Maritime fuel and other subsidies: wind up or wind up?
By Gavin Allwright
Secretary General, International Windship Association
Recent announcements on fuel subsidies have, for me, brought to the fore issues surrounding the way subsidies are introduced and their impacts on the decarbonisation pathway’s they take us down in the shipping industry. My economics professor always hammered on that subsidies indicated market failures and should always be a temporary, last resort if you believed markets could deliver a level playing field. That always led to an energetic debate and one that is picking up steam in the industry, though currently solely through the lens of the pros and cons of imposing carbon levies.
Maritime subsidies come in many forms; direct ones are obvious such as tax exemptions on fuel, favourable tonnage tax regimes, R&D funds, tax credits for investments or subsidies to hold down the cost of employing seafarers. Indirect subsidies come in the way of support for maritime clusters, port infrastructure development, training etc. These are relatively transparent (though accurate data is often hard to find) and many nations deliver these.
These distort the shipping market to an extent, but the few billions spent here are quite peripheral in the grand scheme of things, and the strategic nature of shipping and heavy capex burden is a justification for these in many people’s minds, though the question of their effectiveness is still an open one.
The far more impactful subsidies are the indirect, externalised ones around fossil fuels. The externalisation of climate costs and the decarbonisation agenda is fuelling the debate that is currently raging in the industry. But are we seeing the whole picture? The external costs of our current fuel mix also extend to hundreds of billions per year in health costs and lost productivity, pollution issues and the security costs of securing fuel reserves along with the opportunity costs of not investing these resources in productive areas of the economy.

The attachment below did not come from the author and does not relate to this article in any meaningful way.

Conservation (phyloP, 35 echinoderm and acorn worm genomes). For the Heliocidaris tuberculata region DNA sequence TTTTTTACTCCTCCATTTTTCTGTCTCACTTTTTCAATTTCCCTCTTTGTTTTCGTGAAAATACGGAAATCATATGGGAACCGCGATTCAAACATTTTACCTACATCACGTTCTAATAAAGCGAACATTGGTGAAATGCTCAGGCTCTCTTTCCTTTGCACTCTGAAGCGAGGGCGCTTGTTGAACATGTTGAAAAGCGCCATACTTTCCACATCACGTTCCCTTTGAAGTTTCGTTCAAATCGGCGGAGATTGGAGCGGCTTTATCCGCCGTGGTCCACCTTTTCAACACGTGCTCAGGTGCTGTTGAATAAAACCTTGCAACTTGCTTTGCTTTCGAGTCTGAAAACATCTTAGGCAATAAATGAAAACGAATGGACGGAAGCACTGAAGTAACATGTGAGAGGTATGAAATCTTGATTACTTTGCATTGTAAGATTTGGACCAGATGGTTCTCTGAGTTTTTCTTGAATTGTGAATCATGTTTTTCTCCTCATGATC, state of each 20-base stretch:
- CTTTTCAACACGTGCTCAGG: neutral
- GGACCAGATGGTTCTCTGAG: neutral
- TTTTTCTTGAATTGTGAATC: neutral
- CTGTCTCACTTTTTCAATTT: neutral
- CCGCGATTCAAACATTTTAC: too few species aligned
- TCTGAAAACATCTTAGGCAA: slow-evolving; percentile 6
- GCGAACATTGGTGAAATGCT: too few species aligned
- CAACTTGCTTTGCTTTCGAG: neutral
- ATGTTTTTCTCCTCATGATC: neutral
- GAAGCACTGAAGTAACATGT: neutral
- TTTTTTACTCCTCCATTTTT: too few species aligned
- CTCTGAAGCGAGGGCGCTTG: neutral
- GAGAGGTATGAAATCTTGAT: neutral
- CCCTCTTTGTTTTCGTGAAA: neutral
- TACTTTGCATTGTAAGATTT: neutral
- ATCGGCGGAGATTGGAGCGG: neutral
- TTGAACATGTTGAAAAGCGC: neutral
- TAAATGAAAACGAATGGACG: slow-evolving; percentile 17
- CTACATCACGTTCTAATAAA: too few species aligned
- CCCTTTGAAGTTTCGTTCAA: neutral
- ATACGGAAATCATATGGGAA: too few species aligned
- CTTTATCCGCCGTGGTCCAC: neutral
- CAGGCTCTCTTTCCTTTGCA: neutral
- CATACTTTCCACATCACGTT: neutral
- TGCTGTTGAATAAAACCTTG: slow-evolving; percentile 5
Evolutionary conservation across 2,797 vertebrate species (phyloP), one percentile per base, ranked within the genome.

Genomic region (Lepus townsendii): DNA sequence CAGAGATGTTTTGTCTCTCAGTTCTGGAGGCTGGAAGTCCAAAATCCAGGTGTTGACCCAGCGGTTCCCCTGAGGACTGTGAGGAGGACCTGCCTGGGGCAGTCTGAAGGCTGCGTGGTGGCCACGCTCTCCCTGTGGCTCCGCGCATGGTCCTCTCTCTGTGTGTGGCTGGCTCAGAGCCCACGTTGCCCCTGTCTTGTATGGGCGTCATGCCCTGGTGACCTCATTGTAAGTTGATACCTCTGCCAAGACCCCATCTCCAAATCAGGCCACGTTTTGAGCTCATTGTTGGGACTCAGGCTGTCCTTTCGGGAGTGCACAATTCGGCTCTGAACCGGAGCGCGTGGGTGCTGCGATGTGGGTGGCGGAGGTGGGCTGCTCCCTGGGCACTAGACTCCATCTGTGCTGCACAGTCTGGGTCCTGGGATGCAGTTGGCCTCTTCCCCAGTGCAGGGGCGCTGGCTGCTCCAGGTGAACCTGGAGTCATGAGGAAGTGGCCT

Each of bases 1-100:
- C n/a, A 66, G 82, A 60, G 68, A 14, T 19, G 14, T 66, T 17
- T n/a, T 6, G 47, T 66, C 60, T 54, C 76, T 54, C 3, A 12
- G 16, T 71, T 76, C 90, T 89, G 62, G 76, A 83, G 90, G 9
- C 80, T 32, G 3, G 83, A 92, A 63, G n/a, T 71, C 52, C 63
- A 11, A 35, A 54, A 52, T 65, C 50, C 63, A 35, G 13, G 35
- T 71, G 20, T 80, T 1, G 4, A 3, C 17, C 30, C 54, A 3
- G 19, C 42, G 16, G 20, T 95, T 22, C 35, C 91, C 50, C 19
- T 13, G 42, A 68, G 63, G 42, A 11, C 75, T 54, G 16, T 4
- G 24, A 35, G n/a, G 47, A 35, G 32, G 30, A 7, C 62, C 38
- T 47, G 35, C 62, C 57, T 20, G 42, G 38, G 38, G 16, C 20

Fossil fuel subsidies
There are numerous estimates around the levels of subsidy for fossil fuels, but let's go with the median estimate made by the IMF at US$4.3 trillion on worldwide energy use equivalent to between US$200-300 per tonne of oil, a not insignificant amount and one that doesn’t include security cost estimates, the full lifecycle assessment of fuels, opportunity costs or the longer-term climate impacts, but a useful indicator nonetheless. With the shipping industry consuming 300 million tonnes of fuel per year, this is a very substantial amount, and the carbon levies being proposed from the EU Emissions Trading System (US$180/ton) to Trafigura’s proposal (US$750-900/ton) bear this out by factoring in the climate impact alone at a high level.
In recent weeks, we have seen calls to subsidise alternative fuel development in the UK for example, with Blue Hydrogen.
Now, I don’t single out any alternative fuel in particular, but this one has been making the news and the discussion here bears out some of the contradictions. The argument goes that existing fossil fuels are very cheap and available but new fuels face extremely high barriers to entry costs and thus new subsidies will be required to make them cost competitive.